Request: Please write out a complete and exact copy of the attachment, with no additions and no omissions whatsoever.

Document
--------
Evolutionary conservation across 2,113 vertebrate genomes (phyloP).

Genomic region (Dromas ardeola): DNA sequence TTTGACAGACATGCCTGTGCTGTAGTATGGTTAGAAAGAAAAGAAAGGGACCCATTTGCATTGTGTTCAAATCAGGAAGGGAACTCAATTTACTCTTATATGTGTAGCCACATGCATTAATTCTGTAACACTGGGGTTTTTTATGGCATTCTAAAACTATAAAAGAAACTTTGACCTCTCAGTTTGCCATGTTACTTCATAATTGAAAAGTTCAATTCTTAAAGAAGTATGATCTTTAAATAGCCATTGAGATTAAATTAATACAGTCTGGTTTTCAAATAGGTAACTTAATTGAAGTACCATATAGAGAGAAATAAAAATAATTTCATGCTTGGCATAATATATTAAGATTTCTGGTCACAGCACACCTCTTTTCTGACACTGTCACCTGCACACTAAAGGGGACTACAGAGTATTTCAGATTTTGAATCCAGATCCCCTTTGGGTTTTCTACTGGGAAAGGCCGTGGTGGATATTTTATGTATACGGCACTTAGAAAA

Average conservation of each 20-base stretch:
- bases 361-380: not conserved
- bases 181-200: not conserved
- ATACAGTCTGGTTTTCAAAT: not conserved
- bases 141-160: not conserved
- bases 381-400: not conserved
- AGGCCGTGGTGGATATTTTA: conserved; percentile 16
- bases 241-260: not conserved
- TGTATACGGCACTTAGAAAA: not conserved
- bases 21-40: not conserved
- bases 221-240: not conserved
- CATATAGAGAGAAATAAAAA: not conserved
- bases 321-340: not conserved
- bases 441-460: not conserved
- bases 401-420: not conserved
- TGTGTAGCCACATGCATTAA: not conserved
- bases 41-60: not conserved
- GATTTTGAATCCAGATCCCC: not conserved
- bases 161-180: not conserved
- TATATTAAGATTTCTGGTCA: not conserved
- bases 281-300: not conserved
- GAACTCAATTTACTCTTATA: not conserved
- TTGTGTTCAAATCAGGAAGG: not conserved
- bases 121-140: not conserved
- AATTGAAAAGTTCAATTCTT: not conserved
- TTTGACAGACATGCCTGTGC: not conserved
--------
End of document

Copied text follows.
Evolutionary conservation across 2,113 vertebrate genomes (phyloP).

Genomic region (Dromas ardeola): DNA sequence TTTGACAGACATGCCTGTGCTGTAGTATGGTTAGAAAGAAAAGAAAGGGACCCATTTGCATTGTGTTCAAATCAGGAAGGGAACTCAATTTACTCTTATATGTGTAGCCACATGCATTAATTCTGTAACACTGGGGTTTTTTATGGCATTCTAAAACTATAAAAGAAACTTTGACCTCTCAGTTTGCCATGTTACTTCATAATTGAAAAGTTCAATTCTTAAAGAAGTATGATCTTTAAATAGCCATTGAGATTAAATTAATACAGTCTGGTTTTCAAATAGGTAACTTAATTGAAGTACCATATAGAGAGAAATAAAAATAATTTCATGCTTGGCATAATATATTAAGATTTCTGGTCACAGCACACCTCTTTTCTGACACTGTCACCTGCACACTAAAGGGGACTACAGAGTATTTCAGATTTTGAATCCAGATCCCCTTTGGGTTTTCTACTGGGAAAGGCCGTGGTGGATATTTTATGTATACGGCACTTAGAAAA

Average conservation of each 20-base stretch:
- bases 361-380: not conserved
- bases 181-200: not conserved
- ATACAGTCTGGTTTTCAAAT: not conserved
- bases 141-160: not conserved
- bases 381-400: not conserved
- AGGCCGTGGTGGATATTTTA: conserved; percentile 16
- bases 241-260: not conserved
- TGTATACGGCACTTAGAAAA: not conserved
- bases 21-40: not conserved
- bases 221-240: not conserved
- CATATAGAGAGAAATAAAAA: not conserved
- bases 321-340: not conserved
- bases 441-460: not conserved
- bases 401-420: not conserved
- TGTGTAGCCACATGCATTAA: not conserved
- bases 41-60: not conserved
- GATTTTGAATCCAGATCCCC: not conserved
- bases 161-180: not conserved
- TATATTAAGATTTCTGGTCA: not conserved
- bases 281-300: not conserved
- GAACTCAATTTACTCTTATA: not conserved
- TTGTGTTCAAATCAGGAAGG: not conserved
- bases 121-140: not conserved
- AATTGAAAAGTTCAATTCTT: not conserved
- TTTGACAGACATGCCTGTGC: not conserved